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By Susan Spicka
For many of us, our local school districts are places that we appreciate, value, and depend on. We recognize that our schools are not perfect, but we are grateful for skilled teachers who have dedicated their professional careers to helping our children learn and grow.
We enjoy going to school concerts, art shows, track meets, football games, theater performances, and more. And many of us have logged a lot of hours at bake sales, concession stands, and countless other fundraisers to help increase resources for students.
After we made it through the worst of the COVID building closures–and that was really hard– seemingly out of nowhere, angry people began showing up at school board meetings.
They were screaming about masking and vaccines. They were attacking teachers and administrators. They were ranting about book banning, whitewashing history, and bizarre conspiracy theories. School board races turned into dog fights and the vitriol these people brought to board meetings spilled out into our communities through social media.
And this hasn’t stopped.
These extremists are just a tiny fraction of a percentage of the residents in any given community. Some of them aren’t even parents.
But when they are the only people speaking up at school board meetings or when they are elected school board members, they can do a lot of damage. They demoralize teachers and school staff. They can wear down board members. They can negatively influence policy decisions. And increasingly ugly and focused attacks on students in marginalized groups threaten very real harm to children.
In some communities, advocates are organizing themselves and pushing back against extremists. In other communities, people aren’t sure what to do. They have been staying out of these conversations hoping it will just go away and things will be OK.
But these extremists show no signs of ending their attacks on our local schools and teachers.
National organizations are constantly feeding fresh talking points to take to meetings or post on social media and they are organizing to take over school boards in 2023. This is a highly organized, well-funded, methodical operation to undermine the public’s faith in public education.
In my district, parents and community members who support our schools have largely stayed away from board meetings. But as the extremists’ escalated attacks on marginalized children this changed.
A district dad published a letter in our local paper and then a group of moms got together and organized to go to a meeting.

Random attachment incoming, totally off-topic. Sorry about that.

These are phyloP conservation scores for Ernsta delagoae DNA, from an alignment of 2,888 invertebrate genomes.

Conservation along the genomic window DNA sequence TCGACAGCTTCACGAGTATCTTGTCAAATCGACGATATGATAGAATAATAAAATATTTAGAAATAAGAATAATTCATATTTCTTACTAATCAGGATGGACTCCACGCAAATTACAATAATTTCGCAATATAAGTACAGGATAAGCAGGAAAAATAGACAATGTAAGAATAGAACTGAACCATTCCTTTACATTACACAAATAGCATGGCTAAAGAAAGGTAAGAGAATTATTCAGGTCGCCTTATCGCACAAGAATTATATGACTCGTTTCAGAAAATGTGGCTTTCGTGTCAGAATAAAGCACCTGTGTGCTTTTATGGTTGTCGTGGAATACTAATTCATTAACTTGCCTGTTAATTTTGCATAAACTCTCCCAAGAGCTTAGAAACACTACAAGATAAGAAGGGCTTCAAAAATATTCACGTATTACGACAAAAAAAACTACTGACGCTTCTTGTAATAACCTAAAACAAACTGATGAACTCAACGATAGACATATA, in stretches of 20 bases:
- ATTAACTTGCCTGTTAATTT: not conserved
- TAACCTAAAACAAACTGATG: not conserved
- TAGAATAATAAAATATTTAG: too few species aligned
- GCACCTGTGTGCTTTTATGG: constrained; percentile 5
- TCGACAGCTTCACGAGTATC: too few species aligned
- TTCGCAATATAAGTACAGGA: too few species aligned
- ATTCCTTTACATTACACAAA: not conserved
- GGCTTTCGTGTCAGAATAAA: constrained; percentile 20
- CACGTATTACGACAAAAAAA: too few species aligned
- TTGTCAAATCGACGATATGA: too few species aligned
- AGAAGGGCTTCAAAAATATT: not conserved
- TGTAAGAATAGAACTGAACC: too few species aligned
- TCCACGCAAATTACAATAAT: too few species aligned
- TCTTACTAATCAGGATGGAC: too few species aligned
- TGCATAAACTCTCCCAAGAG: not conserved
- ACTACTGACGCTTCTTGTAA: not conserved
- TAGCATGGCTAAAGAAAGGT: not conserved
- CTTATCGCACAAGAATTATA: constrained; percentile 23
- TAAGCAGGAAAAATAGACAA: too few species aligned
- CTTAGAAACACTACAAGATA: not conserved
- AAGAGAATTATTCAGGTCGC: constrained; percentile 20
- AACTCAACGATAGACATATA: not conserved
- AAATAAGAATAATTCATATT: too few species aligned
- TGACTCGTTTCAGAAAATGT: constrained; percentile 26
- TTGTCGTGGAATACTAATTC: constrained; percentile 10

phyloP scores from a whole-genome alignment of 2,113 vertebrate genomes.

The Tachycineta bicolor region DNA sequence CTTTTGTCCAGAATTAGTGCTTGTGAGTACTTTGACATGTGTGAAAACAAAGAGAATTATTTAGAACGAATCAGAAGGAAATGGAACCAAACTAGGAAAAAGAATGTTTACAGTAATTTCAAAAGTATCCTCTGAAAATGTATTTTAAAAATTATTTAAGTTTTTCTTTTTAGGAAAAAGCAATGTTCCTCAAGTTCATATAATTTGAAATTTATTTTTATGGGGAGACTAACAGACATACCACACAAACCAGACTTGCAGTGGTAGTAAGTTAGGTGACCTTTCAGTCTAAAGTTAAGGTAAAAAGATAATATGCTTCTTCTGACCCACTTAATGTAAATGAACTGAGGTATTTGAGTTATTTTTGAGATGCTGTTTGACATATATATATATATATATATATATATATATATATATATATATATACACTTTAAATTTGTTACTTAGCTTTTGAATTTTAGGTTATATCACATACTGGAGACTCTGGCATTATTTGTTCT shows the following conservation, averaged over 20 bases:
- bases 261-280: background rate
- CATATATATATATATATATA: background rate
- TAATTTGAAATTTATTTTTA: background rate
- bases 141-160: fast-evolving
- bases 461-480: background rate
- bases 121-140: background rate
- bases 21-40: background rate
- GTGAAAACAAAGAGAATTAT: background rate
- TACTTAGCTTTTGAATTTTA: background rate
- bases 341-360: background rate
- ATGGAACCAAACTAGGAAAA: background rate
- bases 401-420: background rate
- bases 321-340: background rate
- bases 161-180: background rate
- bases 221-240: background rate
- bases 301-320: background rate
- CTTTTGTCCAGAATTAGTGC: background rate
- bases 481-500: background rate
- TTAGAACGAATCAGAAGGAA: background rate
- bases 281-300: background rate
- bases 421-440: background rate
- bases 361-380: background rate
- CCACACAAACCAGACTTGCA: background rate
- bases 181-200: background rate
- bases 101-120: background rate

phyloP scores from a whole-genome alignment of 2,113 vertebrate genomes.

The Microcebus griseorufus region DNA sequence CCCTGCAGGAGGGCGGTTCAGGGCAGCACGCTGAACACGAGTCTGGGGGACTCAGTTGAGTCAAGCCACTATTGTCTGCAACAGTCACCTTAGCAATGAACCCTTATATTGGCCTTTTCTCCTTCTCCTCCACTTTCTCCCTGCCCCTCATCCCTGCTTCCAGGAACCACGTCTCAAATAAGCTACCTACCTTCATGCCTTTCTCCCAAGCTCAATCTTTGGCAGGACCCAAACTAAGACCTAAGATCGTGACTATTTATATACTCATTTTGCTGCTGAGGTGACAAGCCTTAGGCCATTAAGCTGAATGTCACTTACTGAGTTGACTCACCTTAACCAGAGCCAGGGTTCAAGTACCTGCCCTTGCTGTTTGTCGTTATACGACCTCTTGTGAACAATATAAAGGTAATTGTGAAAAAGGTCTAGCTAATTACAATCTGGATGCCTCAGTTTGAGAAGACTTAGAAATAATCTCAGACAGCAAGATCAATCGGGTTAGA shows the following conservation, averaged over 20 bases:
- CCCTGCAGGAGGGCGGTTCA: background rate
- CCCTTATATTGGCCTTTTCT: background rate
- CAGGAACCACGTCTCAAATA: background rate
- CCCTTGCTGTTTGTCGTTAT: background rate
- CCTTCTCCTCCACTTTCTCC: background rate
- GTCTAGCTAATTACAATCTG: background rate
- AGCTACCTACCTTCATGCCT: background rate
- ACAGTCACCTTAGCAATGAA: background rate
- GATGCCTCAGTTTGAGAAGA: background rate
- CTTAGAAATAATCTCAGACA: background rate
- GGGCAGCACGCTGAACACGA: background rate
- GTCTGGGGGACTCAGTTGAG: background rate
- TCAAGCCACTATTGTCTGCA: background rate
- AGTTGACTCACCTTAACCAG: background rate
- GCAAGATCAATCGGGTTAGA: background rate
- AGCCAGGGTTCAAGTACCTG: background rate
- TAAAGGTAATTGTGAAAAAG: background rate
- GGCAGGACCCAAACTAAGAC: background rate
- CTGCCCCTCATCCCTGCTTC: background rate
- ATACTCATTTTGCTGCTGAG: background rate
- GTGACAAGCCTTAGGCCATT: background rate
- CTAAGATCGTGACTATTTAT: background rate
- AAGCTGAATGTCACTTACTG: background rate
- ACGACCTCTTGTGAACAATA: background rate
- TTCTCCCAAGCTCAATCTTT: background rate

We prepared our comments in support of our schools and our kids’ teachers and – we brought our crochet projects because school board meetings can be long and dull.
We clapped and cheered to support the good decisions our administration and board made, we may have politely jeered at some of the outrageous comments made by the extremists, we had fun, and we made a difference.
The extremists backpedaled on their attacks because this time they weren’t the only voices in the room. After the meeting teachers, parents and board members thanked us for speaking up. Our group is growing, and we will keep attending meetings, making a difference, and having fun (and making progress on our blankets).
As our kids come out of COVID, they need us now more than ever to create the best conditions for their future, In some places that means we are going to need to go to school board meetings to demonstrate public support for our board to create safe, inclusive schools where all students feel valued and where all students will have an opportunity to learn and thrive.
It doesn’t take much to get started. A few of us just made a “date” to go and to bring our yarn projects. Sometimes 1-2 of us will make a comment and respond to nonsense, other times we will just cheer for our board when they support teachers and students. We will do it together.
Education Voters is creating a space where parents and community members can come together to network and share tips and tools for pushing back against extremists who are trying to ruin our local schools. It is a space where we can build community and a positive response to the hostility.
If you have a lot of experience to share or if you are new to this space, please email [email protected] for more information.
Susan Spicka is the education policy director for Education Voters of PA. She writes from Shippensburg, Pa. Her work appears occasionally on the Capital-Star’s Commentary Page.
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